Washington borrowed $4 trillion in 2021, and national debt as a percentage of GDP is higher than at the end of World War II. And the Biden administration is proposing spending trillions on infrastructure and families bills. Are our politicians bankrupting America?
Economists Jason Furman and Lawrence Summers argue no. These prominent economists – Summers was Treasury Secretary under President Bill Clinton and Furman head of the Council of Economic Advisors under President Barack Obama – contend that the national debt, appropriately scaled, is not at an all-time high due to today’s historically low-interest rates.
Their paper covers a lot of ground. I will start with interest rates and borrowing. Lower interest rates allow home buyers to get larger mortgages. Lenders compare the monthly payment and a borrower’s income. With lower interest rates, more of the monthly payment can go toward principal.
The debt-to-GDP ratio does not consider the interest rate. Furman and Summers argue that the interest-to-GDP ratio (preferably adjusted for inflation) is a better measure, akin to monthly mortgage payment relative to income. The interest-to-GDP ratio is not historically high because of low-interest rates.
Can interest rates possibly remain so low? To evaluate this, remember that real interest rates (meaning adjusted for inflation) are more relevant than the official rate. And the risk of a loan not being repaid in full, or default risk, must be priced into the real interest rate. Loans with high default risk, like payday loans, face high real interest rates.
Economists refer to the risk-free real interest rate, what lenders would charge on a loan sure to be repaid. The risk-free real interest rate has been zero, and real interest rates have been trending downward since the 1980s across all major industrial economies. Furman and Summers argue that this must be due to fundamental economic factors.
Might the Federal Reserve be keeping interest rates artificially low? As a matter of principle, almost all economists believe that money must be “neutral” in the long run. Neutrality means relative to production, which depends on real factors, things like labor, machines, raw materials, and technology. Dollars are ultimately green pieces of paper that cannot magically transform into cars or houses. Any impacts of money on production must be short-term.
A thirty-year trend qualifies as the long run. Furman and Summers observe further that long-term interest rates are not anticipating an increase. Interest rates are market-determined prices based on the interplay of the demand for borrowing and the supply of savings. Markets are forward-looking and smarter than any one expert.
Furman and Summers believe that at current interest rates, Federal debt of 400 percent of GDP (over $80 trillion) is sustainable.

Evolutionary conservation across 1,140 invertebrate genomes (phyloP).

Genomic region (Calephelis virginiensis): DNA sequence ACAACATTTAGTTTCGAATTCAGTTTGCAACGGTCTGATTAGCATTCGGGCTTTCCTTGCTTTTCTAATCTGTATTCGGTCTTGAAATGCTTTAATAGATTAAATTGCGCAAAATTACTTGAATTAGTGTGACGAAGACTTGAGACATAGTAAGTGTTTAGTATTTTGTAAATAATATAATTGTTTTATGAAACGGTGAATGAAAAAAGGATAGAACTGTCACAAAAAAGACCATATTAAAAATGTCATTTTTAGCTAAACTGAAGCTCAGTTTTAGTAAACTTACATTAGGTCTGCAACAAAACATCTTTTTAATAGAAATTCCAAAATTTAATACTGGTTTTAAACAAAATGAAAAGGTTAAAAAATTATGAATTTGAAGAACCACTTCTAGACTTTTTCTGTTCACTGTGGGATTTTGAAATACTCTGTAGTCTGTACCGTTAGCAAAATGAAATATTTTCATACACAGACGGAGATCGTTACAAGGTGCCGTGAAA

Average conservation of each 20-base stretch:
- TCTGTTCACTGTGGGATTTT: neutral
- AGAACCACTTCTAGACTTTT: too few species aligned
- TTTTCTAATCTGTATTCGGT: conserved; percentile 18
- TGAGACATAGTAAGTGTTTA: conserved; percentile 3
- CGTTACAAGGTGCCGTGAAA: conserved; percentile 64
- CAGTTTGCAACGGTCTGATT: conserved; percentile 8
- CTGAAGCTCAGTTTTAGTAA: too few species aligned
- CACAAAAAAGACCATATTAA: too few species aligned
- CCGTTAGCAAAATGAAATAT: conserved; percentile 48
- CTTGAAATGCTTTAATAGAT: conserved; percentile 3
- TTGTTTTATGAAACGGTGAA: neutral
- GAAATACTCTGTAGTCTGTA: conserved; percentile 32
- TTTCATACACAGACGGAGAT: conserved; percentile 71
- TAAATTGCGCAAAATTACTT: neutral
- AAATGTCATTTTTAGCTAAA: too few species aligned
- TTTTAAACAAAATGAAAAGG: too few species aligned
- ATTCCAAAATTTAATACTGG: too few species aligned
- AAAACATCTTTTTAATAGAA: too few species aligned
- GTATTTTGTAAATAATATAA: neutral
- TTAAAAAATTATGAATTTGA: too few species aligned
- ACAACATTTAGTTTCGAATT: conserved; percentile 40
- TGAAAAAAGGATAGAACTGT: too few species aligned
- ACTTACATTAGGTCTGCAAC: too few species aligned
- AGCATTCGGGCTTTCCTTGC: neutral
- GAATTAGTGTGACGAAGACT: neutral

Economists who believe that markets work well, like me, must accept the market’s judgment on low risk-free interest rates. But although Treasury securities have always been the quintessential risk-free investment, Uncle Sam may not always qualify for this interest rate.
Loans are voluntary transactions between willing borrowers and willing lenders. Lenders who think that politicians are bankrupting America can choose not to purchase Treasury securities at the risk-free rate.
Furthermore, because our debt is always refinanced, investors must sell in Treasury securities to get out of the investment. Investors must believe that Uncle Sam is a good risk and that future investors will as well. The risk-free status of Federal debt depends on investor sentiment, not just economic fundamentals.
Because markets are forward-looking, long-term interest rates on Treasury securities should start rising as soon as investors think the national debt is excessive. Markets show no sign of this, as Furman and Summers note. Political talk can be cheap; pundits predicting an impending Federal bankruptcy may still be invested in Treasury securities.
Investors lend on favorable terms to the U.S. government because of its ability to tax us. Despite recent record deficits, investors still think that we are good for Washington’s borrowing. But investor sentiment can change far quicker than economic fundamentals.
Daniel Sutter is the Charles G. Koch Professor of Economics with the Manuel H. Johnson Center for Political Economy at Troy University and host of Econversations on TrojanVision. The opinions expressed in this column are the author’s and do not necessarily reflect the views of Troy University.